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Country In Turmoil: Are Reports Of Afghans Turning To Crypto Largely Exaggerated?

As the Taliban continue to cement their hold in Afghanistan, legacy financial rails face a crisis of epic proportion.

Crypto is largely painted as the go-to method for dealing with spiraling economic turmoil, with Venezuela a recent example of this dynamic in effect.

While reports claim Afghan locals are increasingly turning to crypto as a response to the uncertainty, other metrics suggest everyday people will continue to struggle.

With this in mind, is crypto adoption in Afghanistan as prevalent as claimed by the media?

An Economic Crisis Is Brewing In Afghanistan

The international community is on edge following the sudden resurgence of the Taliban in Afghanistan.

Uncertainty is the dominant narrative, translating into cash shortages, closed borders, a plunging currency, and rapid price inflation of everyday necessities.

A report by India Today claims that some Afghans have turned to crypto to protect themselves during this economic and political crisis.

They say crypto’s unconfiscatable and borderless nature is the best option for locals looking to secure their wealth. And while crypto investing is a fairly new concept to most Afghans, many foresaw an economic crisis as the Taliban gained strength. In turn, this spurred crypto adoption in the country.

“Reports suggest that as the Taliban began taking over Afghanistan, most Afghans could foresee an economic crisis in the near future. And that is when they began investing in cryptocurrencies, and that is when cryptocurrencies became more and more popular in Afghanistan.”

CNBC reports a similar account, claiming cryptocurrencies have provided a lifeline to people unable to access cash due to bank and ATM closures.

P2P trading platform localbitcoins.com pulled out of Afghanistan in January 2020. Add to that a distinct lack of locally-based exchanges and local crypto volume data is hard to come by.

Nonetheless, a recent report by data analysis firm Chainalysis ranks Afghanistan 20th in their global adoption index.

They state their methodologies go beyond exchange volume data, as that skews figures in favor of developed countries. Instead, they intended to highlight adoption by ordinary people.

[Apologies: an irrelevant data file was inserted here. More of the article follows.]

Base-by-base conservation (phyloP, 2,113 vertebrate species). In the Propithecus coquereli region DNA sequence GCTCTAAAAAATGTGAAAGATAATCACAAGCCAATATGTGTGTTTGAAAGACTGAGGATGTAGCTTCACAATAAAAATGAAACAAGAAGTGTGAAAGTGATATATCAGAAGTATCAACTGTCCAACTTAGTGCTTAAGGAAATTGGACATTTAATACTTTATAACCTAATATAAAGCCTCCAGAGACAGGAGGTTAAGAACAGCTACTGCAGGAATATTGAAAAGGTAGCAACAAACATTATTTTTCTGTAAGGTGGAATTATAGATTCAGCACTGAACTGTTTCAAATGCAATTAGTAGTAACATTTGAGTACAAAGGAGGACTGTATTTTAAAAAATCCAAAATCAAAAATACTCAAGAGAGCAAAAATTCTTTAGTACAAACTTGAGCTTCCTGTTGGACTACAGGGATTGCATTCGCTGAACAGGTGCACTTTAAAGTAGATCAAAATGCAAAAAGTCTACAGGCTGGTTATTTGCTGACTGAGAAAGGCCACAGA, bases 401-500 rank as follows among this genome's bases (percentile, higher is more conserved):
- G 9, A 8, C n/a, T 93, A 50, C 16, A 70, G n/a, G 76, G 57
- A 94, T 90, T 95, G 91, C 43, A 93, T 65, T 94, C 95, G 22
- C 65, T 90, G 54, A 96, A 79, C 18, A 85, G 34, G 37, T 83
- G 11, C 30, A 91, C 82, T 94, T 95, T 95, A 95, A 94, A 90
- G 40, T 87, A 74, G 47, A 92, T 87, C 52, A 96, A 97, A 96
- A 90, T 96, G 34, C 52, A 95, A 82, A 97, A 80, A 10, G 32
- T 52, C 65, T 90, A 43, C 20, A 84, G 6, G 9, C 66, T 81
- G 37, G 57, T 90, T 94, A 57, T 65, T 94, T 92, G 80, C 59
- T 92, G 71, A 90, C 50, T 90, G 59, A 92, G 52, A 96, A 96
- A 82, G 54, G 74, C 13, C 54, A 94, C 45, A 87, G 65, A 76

“However, that would favor only the countries with high levels of professional and institutional cryptocurrency adoption, as those market segments move the largest sums of cryptocurrency.”

Source: chainalysis.com
Crypto Isn’t Filling The Void For Most Afghans

Then again, for the most recent week of actual data, Google Trends shows searches for the term “Bitcoin” nosedived to zero. However, estimated searches for the next time frame do show a strong bounce to 36.

Source: trends.google.com

What’s more, accounts from people familiar with Afghanistan paint a picture of severe underdevelopment. One Reddit poster talks about a 98% illiteracy rate where most people live without electricity, running water or motorized transport.

“Crypto isn’t going to be used outside of kabul, sangin, lashkargah and maybe a dozen of the more urban areas, max. And it will be the local elite (ref to: “drug lords and war lords”) who have access to it.”

Another said internet infrastructure is sparse, supporting the view that most Afghans have no means to access crypto.

Website theglobaleconomy.com puts the percentage of Afghans using the internet at 11% in 2017. Contrast this with the U.K, which has 93% of the population using the internet.

All of the above points to a widening divergence between the haves and the have nots. From a philosophical standpoint, that is the antithesis of why cryptocurrency was invented in the first place.